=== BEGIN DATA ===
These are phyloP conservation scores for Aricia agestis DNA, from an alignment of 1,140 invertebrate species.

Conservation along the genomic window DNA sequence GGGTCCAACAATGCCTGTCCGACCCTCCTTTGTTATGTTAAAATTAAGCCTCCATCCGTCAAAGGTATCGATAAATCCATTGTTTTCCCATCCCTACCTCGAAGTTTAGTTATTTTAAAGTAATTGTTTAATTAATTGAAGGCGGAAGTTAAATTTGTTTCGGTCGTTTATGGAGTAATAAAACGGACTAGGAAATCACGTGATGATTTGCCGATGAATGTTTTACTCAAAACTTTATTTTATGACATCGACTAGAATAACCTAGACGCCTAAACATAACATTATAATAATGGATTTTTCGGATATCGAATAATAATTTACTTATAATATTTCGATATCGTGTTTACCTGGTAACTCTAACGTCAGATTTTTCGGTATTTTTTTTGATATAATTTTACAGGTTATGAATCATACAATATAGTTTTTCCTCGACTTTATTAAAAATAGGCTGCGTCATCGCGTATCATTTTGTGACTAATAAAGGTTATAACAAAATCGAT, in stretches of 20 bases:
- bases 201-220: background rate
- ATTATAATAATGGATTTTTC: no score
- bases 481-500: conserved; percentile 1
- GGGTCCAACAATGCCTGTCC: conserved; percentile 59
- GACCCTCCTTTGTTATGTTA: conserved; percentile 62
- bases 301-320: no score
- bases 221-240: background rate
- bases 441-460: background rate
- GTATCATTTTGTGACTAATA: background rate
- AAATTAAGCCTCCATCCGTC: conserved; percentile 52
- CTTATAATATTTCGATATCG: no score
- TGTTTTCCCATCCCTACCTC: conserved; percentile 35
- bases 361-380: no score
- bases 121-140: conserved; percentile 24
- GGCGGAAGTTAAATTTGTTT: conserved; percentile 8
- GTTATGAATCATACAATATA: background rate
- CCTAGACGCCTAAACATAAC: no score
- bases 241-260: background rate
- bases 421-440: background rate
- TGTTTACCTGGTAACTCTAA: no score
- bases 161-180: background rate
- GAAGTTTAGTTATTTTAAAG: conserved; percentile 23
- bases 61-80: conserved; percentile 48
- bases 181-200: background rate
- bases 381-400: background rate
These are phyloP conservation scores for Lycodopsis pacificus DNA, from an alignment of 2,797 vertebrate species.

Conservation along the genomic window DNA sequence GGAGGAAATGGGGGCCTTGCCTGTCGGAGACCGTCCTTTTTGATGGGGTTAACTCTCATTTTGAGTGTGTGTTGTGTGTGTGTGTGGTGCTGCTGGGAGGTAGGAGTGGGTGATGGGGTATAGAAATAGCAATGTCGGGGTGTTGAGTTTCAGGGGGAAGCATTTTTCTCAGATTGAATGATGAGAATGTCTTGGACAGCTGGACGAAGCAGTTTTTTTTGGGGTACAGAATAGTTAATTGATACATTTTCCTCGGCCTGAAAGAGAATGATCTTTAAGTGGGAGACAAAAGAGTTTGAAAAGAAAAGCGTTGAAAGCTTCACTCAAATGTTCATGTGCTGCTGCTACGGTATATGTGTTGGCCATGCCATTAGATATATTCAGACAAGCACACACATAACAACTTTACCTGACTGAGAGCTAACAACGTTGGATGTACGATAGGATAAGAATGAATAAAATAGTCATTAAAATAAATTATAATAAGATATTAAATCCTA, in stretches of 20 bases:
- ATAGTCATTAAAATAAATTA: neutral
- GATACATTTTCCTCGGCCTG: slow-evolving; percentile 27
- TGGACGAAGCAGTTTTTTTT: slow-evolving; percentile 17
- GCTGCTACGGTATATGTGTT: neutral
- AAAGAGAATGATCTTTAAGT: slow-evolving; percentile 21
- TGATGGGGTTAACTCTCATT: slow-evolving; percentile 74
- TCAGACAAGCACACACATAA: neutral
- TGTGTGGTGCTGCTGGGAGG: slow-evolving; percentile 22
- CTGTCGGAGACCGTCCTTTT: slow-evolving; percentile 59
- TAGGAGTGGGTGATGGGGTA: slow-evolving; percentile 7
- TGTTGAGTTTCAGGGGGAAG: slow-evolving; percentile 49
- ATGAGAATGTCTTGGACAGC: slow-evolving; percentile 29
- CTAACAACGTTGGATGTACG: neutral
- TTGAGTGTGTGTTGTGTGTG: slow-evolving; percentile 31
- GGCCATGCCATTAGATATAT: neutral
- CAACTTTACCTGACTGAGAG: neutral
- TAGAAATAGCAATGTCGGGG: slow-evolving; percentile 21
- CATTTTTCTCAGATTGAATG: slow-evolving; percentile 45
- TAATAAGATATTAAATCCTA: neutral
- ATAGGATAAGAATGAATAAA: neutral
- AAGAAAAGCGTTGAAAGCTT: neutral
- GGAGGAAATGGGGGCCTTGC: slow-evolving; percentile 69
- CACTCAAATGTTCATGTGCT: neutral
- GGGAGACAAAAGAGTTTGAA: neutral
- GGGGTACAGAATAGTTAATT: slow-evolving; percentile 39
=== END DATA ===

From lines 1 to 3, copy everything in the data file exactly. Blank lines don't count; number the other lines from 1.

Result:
These are phyloP conservation scores for Aricia agestis DNA, from an alignment of 1,140 invertebrate species.

Conservation along the genomic window DNA sequence GGGTCCAACAATGCCTGTCCGACCCTCCTTTGTTATGTTAAAATTAAGCCTCCATCCGTCAAAGGTATCGATAAATCCATTGTTTTCCCATCCCTACCTCGAAGTTTAGTTATTTTAAAGTAATTGTTTAATTAATTGAAGGCGGAAGTTAAATTTGTTTCGGTCGTTTATGGAGTAATAAAACGGACTAGGAAATCACGTGATGATTTGCCGATGAATGTTTTACTCAAAACTTTATTTTATGACATCGACTAGAATAACCTAGACGCCTAAACATAACATTATAATAATGGATTTTTCGGATATCGAATAATAATTTACTTATAATATTTCGATATCGTGTTTACCTGGTAACTCTAACGTCAGATTTTTCGGTATTTTTTTTGATATAATTTTACAGGTTATGAATCATACAATATAGTTTTTCCTCGACTTTATTAAAAATAGGCTGCGTCATCGCGTATCATTTTGTGACTAATAAAGGTTATAACAAAATCGAT, in stretches of 20 bases:
- bases 201-220: background rate